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The Free Legal Web - who for?

The current Big Idea in the legal / library blog world is the Free Legal Web (FLW). Originally mooted by Nick Holmes, the idea is to pull all of the content currently floating about the ether (legal professionals blog posts, Government information etc) into one portal. That in itself is a big enough task, but what doesn't seem to be clear yet is...who is this Free Legal Web for?

The people involved so far seem to be legal professionals and IT specialists. The legal professionals will be working out some way of getting the useful materials together, and persuading other legal professionals that giving up their valuable time and work (such as blog postings) for this enterprise will be a worthwhile investment, and will reap them rewards in the end. The IT professionals job will be to write the scripts and programmes that will get everything together in the one place, and working well with all the other bits and pieces.

That's all lovely (although it's hard to tell what's actually being done, as the discussions are going on behind an invite-only Google Group, which to me, kind of defeats the purpose of harnessing the collective intelligence of the legal and information professionals), but when this all singing, all dancing portal is up and running, who's going to be using it? I would have thought this was a core question, to be settled right at the start, yet it doesn't seem to have been discussed at any point.

If you're designing a portal to work alongside the subscription legal databases like Westlaw and LexisNexis, then I assume it's being aimed at people already working in the law, and therefore able to understand and interpret the information being presented to them there. The content will be academic / in depth, and of relevance to other members of the legal profession. Certain assumptions can be made about the level of knowledge and understanding of the user, and their grasp of the content. It also means it's unlikely to be being used by members of the general public. Since legal professionals are likely to be persuaded into contributing to the FLW by the prospect of it eventually increasing their business through building of a reputation, this is not a good start.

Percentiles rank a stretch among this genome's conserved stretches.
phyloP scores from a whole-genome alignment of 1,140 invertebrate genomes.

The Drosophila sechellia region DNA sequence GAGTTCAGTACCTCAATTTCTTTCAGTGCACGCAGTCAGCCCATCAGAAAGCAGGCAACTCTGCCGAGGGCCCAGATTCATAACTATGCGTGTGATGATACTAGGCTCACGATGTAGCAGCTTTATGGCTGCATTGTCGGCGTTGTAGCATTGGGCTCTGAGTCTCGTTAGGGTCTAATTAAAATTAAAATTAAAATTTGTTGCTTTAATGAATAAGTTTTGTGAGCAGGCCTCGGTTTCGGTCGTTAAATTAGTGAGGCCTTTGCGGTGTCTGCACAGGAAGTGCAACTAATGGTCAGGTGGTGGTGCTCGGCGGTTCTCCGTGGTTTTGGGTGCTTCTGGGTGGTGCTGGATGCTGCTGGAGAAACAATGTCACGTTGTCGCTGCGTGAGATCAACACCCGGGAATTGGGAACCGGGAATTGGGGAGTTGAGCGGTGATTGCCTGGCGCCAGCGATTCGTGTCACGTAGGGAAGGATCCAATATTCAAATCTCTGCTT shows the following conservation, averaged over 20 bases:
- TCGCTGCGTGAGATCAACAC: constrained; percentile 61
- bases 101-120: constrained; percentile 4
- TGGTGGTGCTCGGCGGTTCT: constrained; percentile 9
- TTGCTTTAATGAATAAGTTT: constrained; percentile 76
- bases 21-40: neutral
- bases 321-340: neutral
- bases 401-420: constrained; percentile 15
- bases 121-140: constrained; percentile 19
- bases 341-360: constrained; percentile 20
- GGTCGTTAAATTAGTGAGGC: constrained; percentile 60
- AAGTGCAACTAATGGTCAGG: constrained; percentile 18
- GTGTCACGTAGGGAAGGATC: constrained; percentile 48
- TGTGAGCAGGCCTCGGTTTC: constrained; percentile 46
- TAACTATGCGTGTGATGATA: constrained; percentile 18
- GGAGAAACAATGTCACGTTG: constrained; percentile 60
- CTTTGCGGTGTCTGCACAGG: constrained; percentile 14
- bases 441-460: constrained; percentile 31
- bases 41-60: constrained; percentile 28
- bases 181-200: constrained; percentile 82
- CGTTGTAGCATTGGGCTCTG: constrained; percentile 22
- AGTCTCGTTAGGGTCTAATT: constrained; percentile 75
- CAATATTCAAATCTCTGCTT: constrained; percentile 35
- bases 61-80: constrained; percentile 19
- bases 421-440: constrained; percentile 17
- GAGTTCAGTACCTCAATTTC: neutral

If it's designed for the general public, to allow them access to the elusive laws they're meant to keep within, then good interpretation of the law is needed, not just access. People working in the law can forget just how difficult it is to find out what legislation means for people without access to subscription databases, information professionals to check for currency and further discussions of legal points...and even the language of legislation, while precise and succinct, can be incredibly confusing for someone with no experience of reading it, confronted with it for the first time. Content for this FLW would need a different focus - explaining the law and its impact on the general public, with references to the original case law rather than references to law reports inaccessible to the general public. Guides equivalent to first year law students introductions to the various aspects of the law would be needed. Clear signalling of whether legislation applies to all of the UK, or only the devolved areas would be essential. In other words, it would be a very different beast then the FLW designed for legal professionals.